Walnut and Raisin Bread
I think one of God's greatest gifts to man is good cheese, and it deserves good bread to go with it. This chunky, slightly sweet bread goes extremely well with a sharp, vigorous Cheddar, fresh goats' cheese or Cashel Blue. It also freezes very well.
Makes a 1 lb (450 g) loaf
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|You will also need a solid 12 x 10 in (30 x 25.5 cm) baking sheet, lightly greased.|
This recipe is taken from Delia Smith’s Christmas
Begin by combining the flours, salt and yeast together in a mixing bowl. Next measure 7 fl oz (200 ml) hand-hot water in a measuring jug and whisk in the sugar and the walnut oil. Next, tip the liquid into the flour. Mix to form a dough, adding a further tablespoon or two of water if it appears too dry: it should have the sort of consistency that leaves the side of the bowl clean and yet not be so soft that it clings to your hands and sticks to the work surface.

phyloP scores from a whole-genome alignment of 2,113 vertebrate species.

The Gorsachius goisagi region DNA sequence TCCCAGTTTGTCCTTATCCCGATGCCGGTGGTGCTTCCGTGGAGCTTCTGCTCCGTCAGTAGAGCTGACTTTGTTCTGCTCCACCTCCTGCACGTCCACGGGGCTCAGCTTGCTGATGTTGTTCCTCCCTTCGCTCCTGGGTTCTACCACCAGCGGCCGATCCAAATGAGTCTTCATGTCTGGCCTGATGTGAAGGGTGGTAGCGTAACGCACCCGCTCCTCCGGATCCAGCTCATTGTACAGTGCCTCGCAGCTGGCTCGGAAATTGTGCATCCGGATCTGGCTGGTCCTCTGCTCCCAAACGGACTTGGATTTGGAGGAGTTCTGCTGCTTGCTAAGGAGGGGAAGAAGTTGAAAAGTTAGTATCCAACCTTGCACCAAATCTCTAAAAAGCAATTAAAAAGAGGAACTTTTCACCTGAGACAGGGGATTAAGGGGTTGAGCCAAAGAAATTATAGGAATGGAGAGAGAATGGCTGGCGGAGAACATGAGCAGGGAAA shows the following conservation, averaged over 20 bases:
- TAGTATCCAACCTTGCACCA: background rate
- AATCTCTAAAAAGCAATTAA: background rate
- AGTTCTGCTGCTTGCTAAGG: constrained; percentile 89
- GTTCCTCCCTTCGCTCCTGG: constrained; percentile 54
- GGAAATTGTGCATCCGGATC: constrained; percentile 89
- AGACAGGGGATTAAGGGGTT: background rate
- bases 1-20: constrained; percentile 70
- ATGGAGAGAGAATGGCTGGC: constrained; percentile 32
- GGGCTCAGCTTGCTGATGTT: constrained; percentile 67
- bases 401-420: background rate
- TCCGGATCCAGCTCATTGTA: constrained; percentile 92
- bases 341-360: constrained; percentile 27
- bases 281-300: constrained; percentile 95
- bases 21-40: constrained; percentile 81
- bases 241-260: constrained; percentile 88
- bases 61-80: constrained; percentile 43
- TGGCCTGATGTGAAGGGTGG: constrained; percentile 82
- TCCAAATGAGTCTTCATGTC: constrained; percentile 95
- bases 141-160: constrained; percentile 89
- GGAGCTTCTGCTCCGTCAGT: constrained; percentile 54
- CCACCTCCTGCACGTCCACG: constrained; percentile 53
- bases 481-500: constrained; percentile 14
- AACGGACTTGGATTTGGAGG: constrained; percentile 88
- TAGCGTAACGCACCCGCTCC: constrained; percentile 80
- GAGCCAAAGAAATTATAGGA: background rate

Now turn the dough out on to a lightly floured work surface and knead for 5 minutes – try to avoid using any additional flour because, as you knead, the dough will become less sticky and more bouncy. Press the dough out into a rough 12 inch (30 cm) square, and sprinkle the dried fruit and nuts over the surface. Roll up the dough, Swiss-roll style, then knead briefly again to distribute the fruit and nuts evenly. Now pat it out into an oblong or round and transfer the dough to the baking sheet. Now cover the loaf with a piece of oiled clingfilm then leave this in a warm place for about 1¼ hours or until the dough has almost doubled in size.
Remove the clingfilm from risen loaf and transfer it to the centre of the oven to bake for 35 minutes. Turn the loaf on to an oven-gloved hand and tap the base. The loaf should sound hollow – if it doesn't put it back in the oven for 5 more minutes, upside down.
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Serve slightly warm if possible but it's still divine a day later, warmed through in the oven
This has a wonderful crust when eaten fresh but the next day it stays beautifully moist and makes excellent toast.
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